Here are several resource tools to get you started:

www.grants.gov

www.grantspace.org

www.foundationcenter.org

http://k12grants.com/

www.nonprofitworks.com

www.donorschoose.org

www.guidestar.org

www.federalregister.gov

https://teach.com/what/grants-for-teachers/

 

 

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World Dairy Expo 2017 Is Coming!

The World Dairy Expo 2017, held at the Alliant Energy Center in the heart of Dairy County, Madison, Wisconsin, October 3-7, 2017, is the pinnacle of dairy shows.

What exactly is the World Dairy Expo?

The World Dairy Expo is a five-day event showcasing dairy cattle and the newest technologies available to the dairy industry. Considered the largest and most important dairy cattle show in North America, it has been held in the first week of October since 1967. The Expo serves as a forum for dairy producers, companies, organizations and other dairy enthusiasts to come together to compete, and to exchange ideas, knowledge, technology, and commerce.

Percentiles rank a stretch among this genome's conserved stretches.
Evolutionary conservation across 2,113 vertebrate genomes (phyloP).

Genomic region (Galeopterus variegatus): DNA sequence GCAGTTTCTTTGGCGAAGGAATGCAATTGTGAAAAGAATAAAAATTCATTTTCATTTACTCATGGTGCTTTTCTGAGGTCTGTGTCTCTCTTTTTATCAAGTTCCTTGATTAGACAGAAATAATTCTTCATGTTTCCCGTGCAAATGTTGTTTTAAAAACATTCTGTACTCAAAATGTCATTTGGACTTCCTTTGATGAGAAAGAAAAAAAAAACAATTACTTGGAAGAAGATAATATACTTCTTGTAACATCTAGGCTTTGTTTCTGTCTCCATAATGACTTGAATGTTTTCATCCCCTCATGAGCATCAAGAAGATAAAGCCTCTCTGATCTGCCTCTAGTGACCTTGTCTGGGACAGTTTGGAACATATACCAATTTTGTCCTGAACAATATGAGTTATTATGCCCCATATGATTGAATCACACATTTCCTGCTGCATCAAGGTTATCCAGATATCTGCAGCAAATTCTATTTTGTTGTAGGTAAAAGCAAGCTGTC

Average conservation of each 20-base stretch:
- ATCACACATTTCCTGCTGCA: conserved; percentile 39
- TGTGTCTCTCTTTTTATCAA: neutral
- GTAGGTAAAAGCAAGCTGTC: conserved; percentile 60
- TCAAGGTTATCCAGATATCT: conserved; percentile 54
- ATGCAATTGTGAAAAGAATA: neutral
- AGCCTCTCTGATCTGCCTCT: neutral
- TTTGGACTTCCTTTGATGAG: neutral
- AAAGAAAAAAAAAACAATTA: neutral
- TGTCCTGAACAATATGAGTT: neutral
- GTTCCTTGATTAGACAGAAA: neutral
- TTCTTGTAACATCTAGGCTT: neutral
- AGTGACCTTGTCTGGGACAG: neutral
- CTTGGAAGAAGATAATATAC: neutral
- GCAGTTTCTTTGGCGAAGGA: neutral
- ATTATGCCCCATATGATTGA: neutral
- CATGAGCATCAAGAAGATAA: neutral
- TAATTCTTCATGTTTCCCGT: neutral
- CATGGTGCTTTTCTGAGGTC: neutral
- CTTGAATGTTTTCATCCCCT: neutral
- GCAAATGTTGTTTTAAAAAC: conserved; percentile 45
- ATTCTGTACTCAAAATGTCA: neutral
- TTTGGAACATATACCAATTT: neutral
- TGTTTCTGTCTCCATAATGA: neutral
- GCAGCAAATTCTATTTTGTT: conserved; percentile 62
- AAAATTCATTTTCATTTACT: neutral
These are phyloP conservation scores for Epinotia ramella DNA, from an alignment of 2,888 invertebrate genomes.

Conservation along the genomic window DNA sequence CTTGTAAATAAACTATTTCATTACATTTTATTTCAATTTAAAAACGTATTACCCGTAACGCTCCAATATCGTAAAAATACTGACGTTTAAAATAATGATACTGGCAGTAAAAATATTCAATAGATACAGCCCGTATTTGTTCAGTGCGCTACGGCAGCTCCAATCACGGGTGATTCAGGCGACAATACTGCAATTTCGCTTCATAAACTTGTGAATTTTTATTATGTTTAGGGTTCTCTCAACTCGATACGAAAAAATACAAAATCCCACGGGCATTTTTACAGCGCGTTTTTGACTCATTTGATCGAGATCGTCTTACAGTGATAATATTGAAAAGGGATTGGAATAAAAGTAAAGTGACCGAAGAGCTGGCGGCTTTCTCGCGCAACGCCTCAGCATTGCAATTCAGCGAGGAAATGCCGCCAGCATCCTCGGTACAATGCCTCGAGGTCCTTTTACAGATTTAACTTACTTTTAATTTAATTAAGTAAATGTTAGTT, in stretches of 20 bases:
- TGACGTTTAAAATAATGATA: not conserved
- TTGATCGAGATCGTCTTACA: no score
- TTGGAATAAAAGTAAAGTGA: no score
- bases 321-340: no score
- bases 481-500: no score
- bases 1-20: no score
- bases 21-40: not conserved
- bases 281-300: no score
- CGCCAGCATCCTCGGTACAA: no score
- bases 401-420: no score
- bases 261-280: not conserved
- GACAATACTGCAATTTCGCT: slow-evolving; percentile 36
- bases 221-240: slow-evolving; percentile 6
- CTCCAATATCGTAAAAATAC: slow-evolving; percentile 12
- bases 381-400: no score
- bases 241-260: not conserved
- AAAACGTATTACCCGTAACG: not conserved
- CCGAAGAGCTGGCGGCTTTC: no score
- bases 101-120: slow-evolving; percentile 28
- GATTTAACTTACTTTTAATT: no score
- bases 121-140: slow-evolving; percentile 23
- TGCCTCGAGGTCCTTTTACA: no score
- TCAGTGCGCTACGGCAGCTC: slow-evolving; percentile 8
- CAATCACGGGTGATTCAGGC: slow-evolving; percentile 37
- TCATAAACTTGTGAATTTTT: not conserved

Five Things To Do at the Dairy Expo:

Check Out the Seminars. World Dairy Expo features the best and the brightest during its world-class seminars. This year’s Expo Seminars include topics on robotic milking systems, A2 milk, transition cow health, Mycotoxins in feedstuffs, consumer perceptions, future farm labor, and more.

Follow the Cattle Judging. Dairy cattle from all over the United States and Canada are exhibited at the show. All seven nationally recognized breeds (Brown Swiss, Holstein, Red & White, Guernsey, Jersey, Milking Shorthorn, and Ayrshire) have competitions, both at heifer and cow levels.